On February 2, 2017, the Food and Drug Administration (FDA) issued a warning regarding reports of rare but serious allergic reactions on the skin of individuals who have used over-the-counter (OTC) products containing chlorhexidine gluconate. The FDA has requested that manufacturers, which produce antiseptic containing the ingredient, issue a warning detailing the risk on the Drug Facts labels of such products.
What Should Patients and Consumers Know?
Chlorhexidine gluconate can be found in various OTC antiseptic skin products, in addition to mouthwashes and oral products used to combat gum disease. These products are typically used to reduce bacteria that can cause infection, and are available in a variety of forms.
Commonly used products containing the ingredient include Colgate Peroxyl Mouth Sore Rinse, Orajel Antiseptic Rinse and Listerine Ultra Clean Mouthwash, among skin products branded under the names Bioscrub, ChloraPrep and Prevantics. While the allergic reaction—anaphylaxis—caused by the ingredient is rare, it is very serious and potentially fatal if untreated. Patients who experience symptoms of the reaction should immediately seek medical attention. These symptoms include:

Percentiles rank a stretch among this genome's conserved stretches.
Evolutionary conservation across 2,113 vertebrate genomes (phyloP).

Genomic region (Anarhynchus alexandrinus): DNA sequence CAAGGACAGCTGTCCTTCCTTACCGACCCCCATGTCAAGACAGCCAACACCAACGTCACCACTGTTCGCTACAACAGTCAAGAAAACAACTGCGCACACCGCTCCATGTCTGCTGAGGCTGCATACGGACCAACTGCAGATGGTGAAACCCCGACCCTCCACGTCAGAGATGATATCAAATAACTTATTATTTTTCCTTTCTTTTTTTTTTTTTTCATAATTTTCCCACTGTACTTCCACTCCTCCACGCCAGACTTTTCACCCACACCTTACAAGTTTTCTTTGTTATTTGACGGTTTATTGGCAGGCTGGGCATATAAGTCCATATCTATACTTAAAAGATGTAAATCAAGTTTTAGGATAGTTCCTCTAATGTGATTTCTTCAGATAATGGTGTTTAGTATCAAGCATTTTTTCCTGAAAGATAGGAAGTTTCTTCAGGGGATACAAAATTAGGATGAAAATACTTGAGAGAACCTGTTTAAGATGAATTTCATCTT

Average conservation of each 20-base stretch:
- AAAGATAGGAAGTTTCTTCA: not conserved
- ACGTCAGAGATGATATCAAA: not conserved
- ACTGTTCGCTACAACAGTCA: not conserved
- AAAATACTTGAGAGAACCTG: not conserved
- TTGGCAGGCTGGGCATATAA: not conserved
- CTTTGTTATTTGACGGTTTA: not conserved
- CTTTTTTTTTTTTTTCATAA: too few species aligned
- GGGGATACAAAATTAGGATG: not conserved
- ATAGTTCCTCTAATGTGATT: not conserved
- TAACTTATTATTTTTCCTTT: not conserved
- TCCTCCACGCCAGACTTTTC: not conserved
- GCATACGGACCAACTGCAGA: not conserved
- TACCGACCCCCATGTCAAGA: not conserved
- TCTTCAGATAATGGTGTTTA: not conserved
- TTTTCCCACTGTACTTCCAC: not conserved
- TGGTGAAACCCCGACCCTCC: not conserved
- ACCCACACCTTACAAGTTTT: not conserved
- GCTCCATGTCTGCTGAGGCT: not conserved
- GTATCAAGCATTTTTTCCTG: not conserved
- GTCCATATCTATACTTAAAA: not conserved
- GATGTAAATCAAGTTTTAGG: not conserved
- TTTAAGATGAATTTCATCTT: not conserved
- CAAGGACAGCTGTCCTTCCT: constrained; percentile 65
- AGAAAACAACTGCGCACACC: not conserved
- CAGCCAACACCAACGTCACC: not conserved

- Wheezing or difficulty breathing
- Swelling of the face
- Severe rash
How Common is the Reaction?
The FDA has identified only 52 cases of confirmed anaphylaxis caused by chlorhexidine gluconate products applied to the skin. However, the Administration notes that more than half of these cases were reported after 2010, and that there are likely cases that have gone unreported.
What Patients Should Keep in Mind:
If you have suffered a severe allergic reaction after using a product containing chlorhexidine gluconate, it is important that you or your health care provider report this incident and the related product to the FDA.
For additional information related to product liability alerts and FDA safety warnings, contact the product liability attorneys at The Law Offices of Peter Angelos.